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Tokyo 42: A complicated love affair

by
Sunday, June 11, 2017 - 09:26 GMT
Review: Tokyo 42: A complicated love affair
Sunday, June 11, 2017 - 09:26 GMT

The indie game Tokyo 42 is hard not to recommend but at the same time easy to stay away from. On one hand, it boasts great concepts that are original or refined by other games. On the other hand, the poorly designed gameplay mechanics cloud the great concepts that it has and makes the game extremely frustrating.


As far as graphics are concerned, there is a lot to be admired. The neon-encrusted futuristic Tokyo is just plain beautiful. Everything in Tokyo 42 is a brightly-colored soma trip; it is simply awesome.

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The sharp shapes from the buildings and the people that inhabit the environment are pleasing to look at. Character models of the crowds are unique and are often not repeated. It is fun exploring all the secrets that the city has, from the collectibles to the gun skins you can find.

Buildings are also designed to be traversed in different ways to get to objectives, which makes the game feel a lot more dynamic. You also don't have to approach your enemies in a single way, meaning that there are various options to take them out, much like the Hitman franchise.

The sound effects of the game are very cathartic. Every assassination is satisfying as well as other kills. The music of the game is quite good, consisting of techno and "Cowboy Bebop-esque" tracks that sets up the mood for the game.

There are also plenty of gameplay mechanics that the game has such as doing mundane tasks for mission givers, other assassins trying to kill you, or solving puzzles throughout the world. All of these things can be found in Tokyo 42 and they all work well.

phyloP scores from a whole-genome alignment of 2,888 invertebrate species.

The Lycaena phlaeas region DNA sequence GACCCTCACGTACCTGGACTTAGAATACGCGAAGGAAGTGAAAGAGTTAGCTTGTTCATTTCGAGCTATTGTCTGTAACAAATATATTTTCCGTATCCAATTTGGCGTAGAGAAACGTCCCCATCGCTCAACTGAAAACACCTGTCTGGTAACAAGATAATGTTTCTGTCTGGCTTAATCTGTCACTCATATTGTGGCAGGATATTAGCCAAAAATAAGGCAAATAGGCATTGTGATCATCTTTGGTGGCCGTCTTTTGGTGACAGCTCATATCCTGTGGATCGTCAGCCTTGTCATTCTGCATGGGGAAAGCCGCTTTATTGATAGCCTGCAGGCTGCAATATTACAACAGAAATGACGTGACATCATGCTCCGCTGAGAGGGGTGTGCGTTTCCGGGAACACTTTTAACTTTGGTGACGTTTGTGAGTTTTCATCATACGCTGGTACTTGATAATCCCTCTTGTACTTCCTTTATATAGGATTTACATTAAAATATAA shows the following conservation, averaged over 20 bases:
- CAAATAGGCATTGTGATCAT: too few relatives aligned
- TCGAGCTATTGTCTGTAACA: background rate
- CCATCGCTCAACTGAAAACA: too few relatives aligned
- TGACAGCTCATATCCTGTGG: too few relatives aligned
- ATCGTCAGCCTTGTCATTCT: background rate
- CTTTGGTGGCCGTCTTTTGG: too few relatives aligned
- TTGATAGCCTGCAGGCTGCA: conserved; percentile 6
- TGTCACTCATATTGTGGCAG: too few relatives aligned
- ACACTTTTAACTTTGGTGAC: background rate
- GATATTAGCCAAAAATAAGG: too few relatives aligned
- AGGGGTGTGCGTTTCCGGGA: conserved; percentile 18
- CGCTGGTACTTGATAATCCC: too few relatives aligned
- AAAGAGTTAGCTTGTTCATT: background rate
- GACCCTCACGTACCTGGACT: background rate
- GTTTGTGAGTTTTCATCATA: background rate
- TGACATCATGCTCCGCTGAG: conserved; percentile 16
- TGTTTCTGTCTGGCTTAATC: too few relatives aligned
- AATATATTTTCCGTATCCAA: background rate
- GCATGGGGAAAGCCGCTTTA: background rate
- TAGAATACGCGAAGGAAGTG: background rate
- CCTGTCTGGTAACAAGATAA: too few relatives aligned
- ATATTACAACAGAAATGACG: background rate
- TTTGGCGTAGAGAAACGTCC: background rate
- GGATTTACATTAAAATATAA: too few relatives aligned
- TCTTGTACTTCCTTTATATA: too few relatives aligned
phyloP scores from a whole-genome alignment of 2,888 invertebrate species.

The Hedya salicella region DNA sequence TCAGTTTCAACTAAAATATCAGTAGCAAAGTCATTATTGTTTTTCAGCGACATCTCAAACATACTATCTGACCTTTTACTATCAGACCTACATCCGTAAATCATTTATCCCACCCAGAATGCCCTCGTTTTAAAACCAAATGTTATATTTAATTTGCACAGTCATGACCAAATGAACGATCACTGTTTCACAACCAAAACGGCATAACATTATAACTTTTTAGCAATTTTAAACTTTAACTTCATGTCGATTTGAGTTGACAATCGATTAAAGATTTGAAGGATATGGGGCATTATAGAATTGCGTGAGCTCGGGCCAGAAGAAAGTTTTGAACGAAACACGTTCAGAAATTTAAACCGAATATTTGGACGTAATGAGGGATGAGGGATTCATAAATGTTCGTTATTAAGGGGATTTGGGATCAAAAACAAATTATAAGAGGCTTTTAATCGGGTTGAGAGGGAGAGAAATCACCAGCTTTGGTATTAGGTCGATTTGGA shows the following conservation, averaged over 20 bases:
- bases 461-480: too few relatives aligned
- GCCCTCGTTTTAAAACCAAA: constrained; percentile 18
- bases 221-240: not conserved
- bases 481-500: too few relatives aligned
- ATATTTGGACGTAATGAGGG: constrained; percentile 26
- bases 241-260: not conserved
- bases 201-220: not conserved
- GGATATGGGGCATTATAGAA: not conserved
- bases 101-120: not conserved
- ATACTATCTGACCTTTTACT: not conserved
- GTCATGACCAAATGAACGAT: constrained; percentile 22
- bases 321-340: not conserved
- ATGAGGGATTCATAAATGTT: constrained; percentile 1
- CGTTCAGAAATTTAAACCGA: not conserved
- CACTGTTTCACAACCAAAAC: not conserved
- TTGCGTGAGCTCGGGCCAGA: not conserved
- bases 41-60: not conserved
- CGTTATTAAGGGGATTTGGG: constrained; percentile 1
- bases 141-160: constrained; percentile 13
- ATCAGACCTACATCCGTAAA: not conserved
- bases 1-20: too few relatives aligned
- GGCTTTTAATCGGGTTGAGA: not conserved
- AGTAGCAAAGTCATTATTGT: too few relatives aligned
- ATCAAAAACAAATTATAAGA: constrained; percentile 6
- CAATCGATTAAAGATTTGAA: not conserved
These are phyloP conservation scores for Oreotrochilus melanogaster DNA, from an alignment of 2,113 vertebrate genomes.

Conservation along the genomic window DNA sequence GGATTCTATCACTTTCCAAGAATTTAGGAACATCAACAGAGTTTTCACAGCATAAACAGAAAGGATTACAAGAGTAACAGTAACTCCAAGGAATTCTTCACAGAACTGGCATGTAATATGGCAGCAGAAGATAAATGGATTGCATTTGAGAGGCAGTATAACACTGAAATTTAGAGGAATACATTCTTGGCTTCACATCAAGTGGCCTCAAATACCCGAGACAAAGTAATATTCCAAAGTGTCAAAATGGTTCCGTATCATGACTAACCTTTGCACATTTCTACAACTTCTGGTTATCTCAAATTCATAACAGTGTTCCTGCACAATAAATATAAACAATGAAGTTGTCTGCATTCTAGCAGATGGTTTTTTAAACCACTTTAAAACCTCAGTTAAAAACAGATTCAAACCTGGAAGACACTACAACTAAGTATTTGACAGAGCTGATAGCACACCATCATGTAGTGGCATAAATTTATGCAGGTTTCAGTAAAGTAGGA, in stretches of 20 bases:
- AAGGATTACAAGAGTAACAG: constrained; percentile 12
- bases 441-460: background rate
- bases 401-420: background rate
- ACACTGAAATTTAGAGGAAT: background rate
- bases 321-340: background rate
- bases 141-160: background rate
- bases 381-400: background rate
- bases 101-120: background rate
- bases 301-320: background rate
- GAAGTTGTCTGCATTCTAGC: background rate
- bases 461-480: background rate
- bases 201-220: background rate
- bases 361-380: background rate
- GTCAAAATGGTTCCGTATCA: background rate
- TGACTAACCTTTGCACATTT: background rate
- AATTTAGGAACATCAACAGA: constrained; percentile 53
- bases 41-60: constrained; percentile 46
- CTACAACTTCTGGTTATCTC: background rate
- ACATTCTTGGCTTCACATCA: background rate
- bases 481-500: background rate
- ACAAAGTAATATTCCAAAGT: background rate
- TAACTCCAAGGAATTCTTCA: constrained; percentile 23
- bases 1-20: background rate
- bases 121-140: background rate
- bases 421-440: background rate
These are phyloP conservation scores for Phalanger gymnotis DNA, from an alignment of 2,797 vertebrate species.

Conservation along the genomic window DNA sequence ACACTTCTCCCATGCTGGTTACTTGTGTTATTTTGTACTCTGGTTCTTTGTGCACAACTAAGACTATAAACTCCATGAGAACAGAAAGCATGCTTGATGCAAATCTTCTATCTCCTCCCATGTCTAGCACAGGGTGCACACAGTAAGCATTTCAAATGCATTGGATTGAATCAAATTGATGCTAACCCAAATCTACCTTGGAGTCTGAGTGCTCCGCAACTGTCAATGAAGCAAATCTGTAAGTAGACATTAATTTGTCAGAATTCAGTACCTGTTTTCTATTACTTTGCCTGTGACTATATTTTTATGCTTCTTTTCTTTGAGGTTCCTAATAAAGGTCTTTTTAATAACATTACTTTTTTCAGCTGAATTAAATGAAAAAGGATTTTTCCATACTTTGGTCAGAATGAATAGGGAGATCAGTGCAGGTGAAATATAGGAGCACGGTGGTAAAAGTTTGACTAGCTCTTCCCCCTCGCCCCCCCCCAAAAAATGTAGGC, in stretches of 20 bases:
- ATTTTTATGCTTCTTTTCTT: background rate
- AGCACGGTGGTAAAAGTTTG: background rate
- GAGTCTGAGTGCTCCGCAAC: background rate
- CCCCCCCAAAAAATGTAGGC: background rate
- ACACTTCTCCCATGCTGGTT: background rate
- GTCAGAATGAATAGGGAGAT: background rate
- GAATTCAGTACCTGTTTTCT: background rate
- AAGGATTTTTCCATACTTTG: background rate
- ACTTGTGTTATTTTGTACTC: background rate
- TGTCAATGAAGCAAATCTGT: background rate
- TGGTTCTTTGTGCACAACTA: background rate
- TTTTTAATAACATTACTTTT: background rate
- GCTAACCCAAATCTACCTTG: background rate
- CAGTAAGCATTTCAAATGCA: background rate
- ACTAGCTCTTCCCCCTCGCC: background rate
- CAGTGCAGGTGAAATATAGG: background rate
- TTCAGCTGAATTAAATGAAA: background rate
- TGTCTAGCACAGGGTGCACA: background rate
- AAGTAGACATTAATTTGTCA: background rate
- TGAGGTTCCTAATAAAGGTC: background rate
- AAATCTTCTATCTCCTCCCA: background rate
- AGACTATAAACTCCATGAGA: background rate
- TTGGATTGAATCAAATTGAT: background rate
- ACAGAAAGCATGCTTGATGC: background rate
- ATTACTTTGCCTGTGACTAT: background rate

Because of all these different mechanics, the game feels more dynamic. Nothing in the game feels repetitive, except for the assassinations. Even the assassination missions that can be a bit redundant can be approached a multitude of ways.
Review: Tokyo 42: A complicated love affair
With all of these different mechanics and great presentation mashed into one game, one would think that Tokyo 42 is a home run but there are many frustrating flaws.

For one, the isometric aiming mechanic has a z-axis for height and it auto-adjusts based on the environment. This makes some shots incredibly imprecise and can easily cause the player’s death.

Another problem is the camera perspective. The player is able to turn the camera on four different camera views, much like the indie platformer game Fez. This adds another dynamic to combat in which you have to turn the camera to find enemies who are hiding behind cover.

However, if the player is under pressure it becomes extremely tedious and disorienting. What makes it worse is that any building that blocks the player's view of their own character does not turn translucent, causing you to loose track of your character.

This may have been a deliberate choice by the game's developers but from the perspective of your character, it doesn't make any sense because the buildings don't obstruct your character's view in any way. This just felt like an unnecessary handicap. This "handicap" can lead to many frustrating deaths and may even ruin the game for some.

Overall, Tokyo 42 would have been an extremely strong game coming into mid 2017 with its great concepts. However, many frustrating quirks like the aiming and questionable game design choices can lead Tokyo 42 to the edge and fall off.

This game may have been awesome if the perspective was changed or the mechanics were better but for now, this game is only above average at best.
Tokyo 42
PC, Xbox One, PlayStation 4, Indie
The good
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Various ways to take out enemies
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Neon-encrusted futuristic Tokyo is just plain beautiful
The bad
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Many frustrating flaws
6
Out of 10

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